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1d
comment Number of Plücker relations for a Grassmannian
I would use the Jacobian criterion math.stackexchange.com/questions/1258530/…
1d
comment Alternate proofs of Hilberts Basis Theorem
In the absence of dependent choice, a good definition is often "For any set $(I_a)_{a \in A}$ of ideals, there is an index $a$ such that, for all $b \in A$, the ideal $I_b$ does not properly contain $I_a$." I don't know how this plays with constructivity, though.
2d
answered Number of Plücker relations for a Grassmannian
Feb
5
awarded  Electorate
Feb
5
answered Nice proofs of the Poincaré–Birkhoff–Witt theorem
Feb
4
comment Intuition/idea behind a proof of the splitting principle?
Good point. I don't have an immediate intuition for that but I'll think about it
Feb
4
comment The sequence $a_{n+1}=\left\lceil \frac{-1+\sqrt{5}}{2}a_{n}-a_{n-1} \right\rceil$ is periodic
Suggestion: Draw in the lines at $x=\tau y$ and $y = \tau x$, with $\tau = (1+\sqrt{5})/2$. I think that there are $10$ "wedges" which are permuted cyclically (the other boundaries are at $x=0$, $y=0$ and $x=-y$, which are already drawn.
Feb
4
answered Intuition/idea behind a proof of the splitting principle?
Feb
2
comment The sequence $a_{n+1}=\left\lceil \frac{-1+\sqrt{5}}{2}a_{n}-a_{n-1} \right\rceil$ is periodic
Hmmm, what I wrote isn't exactly right. The orbit through $(8,27)$ crosses $x=8$. But I still think there is something here.
Feb
2
comment The sequence $a_{n+1}=\left\lceil \frac{-1+\sqrt{5}}{2}a_{n}-a_{n-1} \right\rceil$ is periodic
Thanks for making this image! I notice that no orbits cross the lines $x=3$, $x=8$ or $x=21$. Can we prove this (and its generalization to other odd Fibonaccis)? If so, this fact coupled with its rotations under the $5$ fold symmetry proves the result.
Jan
29
comment Quotients of curves of genus $4$ by a free $\mathbb{Z}/ 3 \mathbb{Z}$-action
Of course, this invariant cubic is not unique; I am just saying there is one, well defined modulo the invariants in $H^0(\mathbb{P}^3, \mathcal{O}(1)) Q$
Jan
29
comment Quotients of curves of genus $4$ by a free $\mathbb{Z}/ 3 \mathbb{Z}$-action
Letting $Q$ be the invariant quadric, and $C$ the space of cubics, we have a short exact sequence $0 \to H^0(\mathbb{P}^3, \mathcal{O}(1)) Q \to C \to \mathbb{C} \to 0$ of $\mathbb{Z}/3$ representations, where $\mathbb{Z}/3$ acts trivially on the final $\mathbb{C}$. Such a sequence must split, the image of the splitting $\mathbb{C} \to C$ is an invariant cubic. (More explicitly, take any cubic $f$ not in $H^0(\mathbb{P}^3, \mathcal{O}(1)) Q$, then $(1/3) (f+\sigma f + \sigma^2 f)$ is an invariant cubic.)
Jan
29
awarded  Nice Question
Jan
29
comment If $A$ is the ring of continuous functions on a genus $g$ surface, can the genus of $X$ be seen by simple algebra in $A$?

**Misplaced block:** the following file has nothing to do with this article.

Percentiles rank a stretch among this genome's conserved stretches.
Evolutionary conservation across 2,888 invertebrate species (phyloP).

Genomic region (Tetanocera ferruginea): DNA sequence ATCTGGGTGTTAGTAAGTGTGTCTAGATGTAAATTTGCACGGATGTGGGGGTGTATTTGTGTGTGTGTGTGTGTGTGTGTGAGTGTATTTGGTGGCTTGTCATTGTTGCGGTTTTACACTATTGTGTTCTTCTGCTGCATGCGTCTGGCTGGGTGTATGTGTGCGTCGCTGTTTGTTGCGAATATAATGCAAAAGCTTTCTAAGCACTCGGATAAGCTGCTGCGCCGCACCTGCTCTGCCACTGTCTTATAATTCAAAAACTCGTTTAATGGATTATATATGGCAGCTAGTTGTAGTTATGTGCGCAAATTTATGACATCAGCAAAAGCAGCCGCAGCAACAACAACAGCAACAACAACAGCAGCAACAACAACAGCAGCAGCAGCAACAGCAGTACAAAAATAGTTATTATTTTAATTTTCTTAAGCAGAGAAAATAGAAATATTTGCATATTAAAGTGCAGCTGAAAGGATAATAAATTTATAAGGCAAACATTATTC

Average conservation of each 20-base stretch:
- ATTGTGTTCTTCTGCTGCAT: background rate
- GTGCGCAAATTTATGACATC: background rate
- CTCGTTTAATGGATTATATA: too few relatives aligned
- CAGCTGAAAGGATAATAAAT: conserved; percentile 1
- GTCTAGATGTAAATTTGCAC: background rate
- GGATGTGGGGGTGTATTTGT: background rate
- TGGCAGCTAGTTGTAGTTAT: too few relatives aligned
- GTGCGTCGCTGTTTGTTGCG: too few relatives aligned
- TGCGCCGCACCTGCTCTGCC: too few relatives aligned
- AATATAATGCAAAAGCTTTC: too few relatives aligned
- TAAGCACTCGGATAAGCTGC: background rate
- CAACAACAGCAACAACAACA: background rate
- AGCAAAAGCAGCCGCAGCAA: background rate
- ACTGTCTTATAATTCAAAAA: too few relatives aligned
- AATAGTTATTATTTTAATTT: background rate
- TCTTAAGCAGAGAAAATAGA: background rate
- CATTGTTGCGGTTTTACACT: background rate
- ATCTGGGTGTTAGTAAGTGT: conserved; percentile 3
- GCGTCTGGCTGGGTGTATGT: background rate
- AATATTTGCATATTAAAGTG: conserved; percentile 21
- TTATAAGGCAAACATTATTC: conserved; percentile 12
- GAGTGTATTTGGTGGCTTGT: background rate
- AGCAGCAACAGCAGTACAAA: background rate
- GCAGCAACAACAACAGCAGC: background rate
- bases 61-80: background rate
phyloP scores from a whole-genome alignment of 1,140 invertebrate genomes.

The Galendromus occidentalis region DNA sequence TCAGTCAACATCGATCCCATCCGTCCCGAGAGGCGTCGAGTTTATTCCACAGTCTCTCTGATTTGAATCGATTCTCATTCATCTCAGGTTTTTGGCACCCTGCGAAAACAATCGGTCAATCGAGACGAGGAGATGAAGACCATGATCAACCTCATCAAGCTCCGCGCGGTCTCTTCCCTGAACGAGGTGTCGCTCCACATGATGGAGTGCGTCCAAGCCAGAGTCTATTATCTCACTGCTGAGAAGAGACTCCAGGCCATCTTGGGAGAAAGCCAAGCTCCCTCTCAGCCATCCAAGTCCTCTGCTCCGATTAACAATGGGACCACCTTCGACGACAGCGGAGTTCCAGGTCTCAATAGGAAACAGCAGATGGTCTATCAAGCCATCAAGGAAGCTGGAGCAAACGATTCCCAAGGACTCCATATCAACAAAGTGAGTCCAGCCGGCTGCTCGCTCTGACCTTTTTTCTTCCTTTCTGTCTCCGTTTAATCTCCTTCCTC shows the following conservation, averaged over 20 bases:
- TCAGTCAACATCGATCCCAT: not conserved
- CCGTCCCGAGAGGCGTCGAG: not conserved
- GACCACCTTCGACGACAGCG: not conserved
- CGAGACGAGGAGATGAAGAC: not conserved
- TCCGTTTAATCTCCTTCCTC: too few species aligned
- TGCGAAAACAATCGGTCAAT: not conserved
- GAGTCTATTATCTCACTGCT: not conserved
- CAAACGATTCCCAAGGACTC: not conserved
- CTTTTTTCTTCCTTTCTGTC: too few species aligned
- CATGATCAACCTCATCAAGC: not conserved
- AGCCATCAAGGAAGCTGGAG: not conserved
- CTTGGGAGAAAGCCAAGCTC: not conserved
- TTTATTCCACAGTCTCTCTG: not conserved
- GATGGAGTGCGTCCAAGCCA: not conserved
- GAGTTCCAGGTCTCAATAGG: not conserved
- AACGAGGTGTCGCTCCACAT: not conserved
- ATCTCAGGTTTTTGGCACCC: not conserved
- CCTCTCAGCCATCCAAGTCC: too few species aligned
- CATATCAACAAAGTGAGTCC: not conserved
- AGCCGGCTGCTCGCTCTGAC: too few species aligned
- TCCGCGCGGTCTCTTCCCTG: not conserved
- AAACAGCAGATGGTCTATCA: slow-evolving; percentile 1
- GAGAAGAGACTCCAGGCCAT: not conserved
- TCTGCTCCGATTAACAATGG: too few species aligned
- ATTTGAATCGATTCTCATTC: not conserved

Choose $N$ large enough that $|w|/N < \pi$. Then $\exp(w/N)$ is disjoint from the negative real line, so $a \exp(w/N) + (1-a)$ is a unit for all $a \in [0,1]$. Thus $a v \exp((k+1) w/N) + (1-a) v \exp(k w/N)$ is a unit for all such $a$, and we can take a piecewise linear path through the points $v \exp(k w/N)$ for $0 \leq k \leq N$.
Jan
29
comment If $A$ is the ring of continuous functions on a genus $g$ surface, can the genus of $X$ be seen by simple algebra in $A$?
Oh, sorry. I am confused by what you mean by "straight line". You mean literally straight in the vector space. That sounds plausible but I need to think a bit about whether it is actually true.
Jan
29
comment If $A$ is the ring of continuous functions on a genus $g$ surface, can the genus of $X$ be seen by simple algebra in $A$?
@QiaochuYuan Yes, you are right. Obviously, if two units are connected by a line of units, they induce the same map $H_1(X) \to H_1(\mathbb{C}^{\ast})$. Conversely, if $u$ and $v$ are maps $X \to \mathbb{C}^{\ast}$ inducing the same map on homology, then $u v^{-1}$ has a continuous logarithm $w$, and then $v \exp(a w)$ is a continuous path from one to the other, for $a \in [0,1]$.
Jan
27
answered Hodge map and the Cohomology Ring of a Riemannian Manifold
Jan
24
comment the linear span of all matrix coefficients is $C(G,\mathbb{C})$ where $G$ is a finite group
I agree that this comes down to how pedantic you want to be. I think a maximal pedant would say that the proof is already complete if you delete all lines between "If the sum is zero...Hence the sum is nonzero.". It is clear that the $0$-function is in the space, so the sum is a vector space; the question is whether it is the vector space whose sole element is $0$. If you work with the assumption that it is $0$-vector space, then every step of the proof is correct until, at the end, you deduce that $\oplus V_{R_a} = \mathbb{C}^G$ (and, in particular, is not the $0$-vector space.)
Jan
23
awarded  Nice Answer
Jan
22
comment Curve with given Frobenius polynomial
You can still write the characteristic polynomial that way, just order the eigenvalues as $(\sqrt{p}, - \sqrt{p}, - \sqrt{p}, \sqrt{p})$.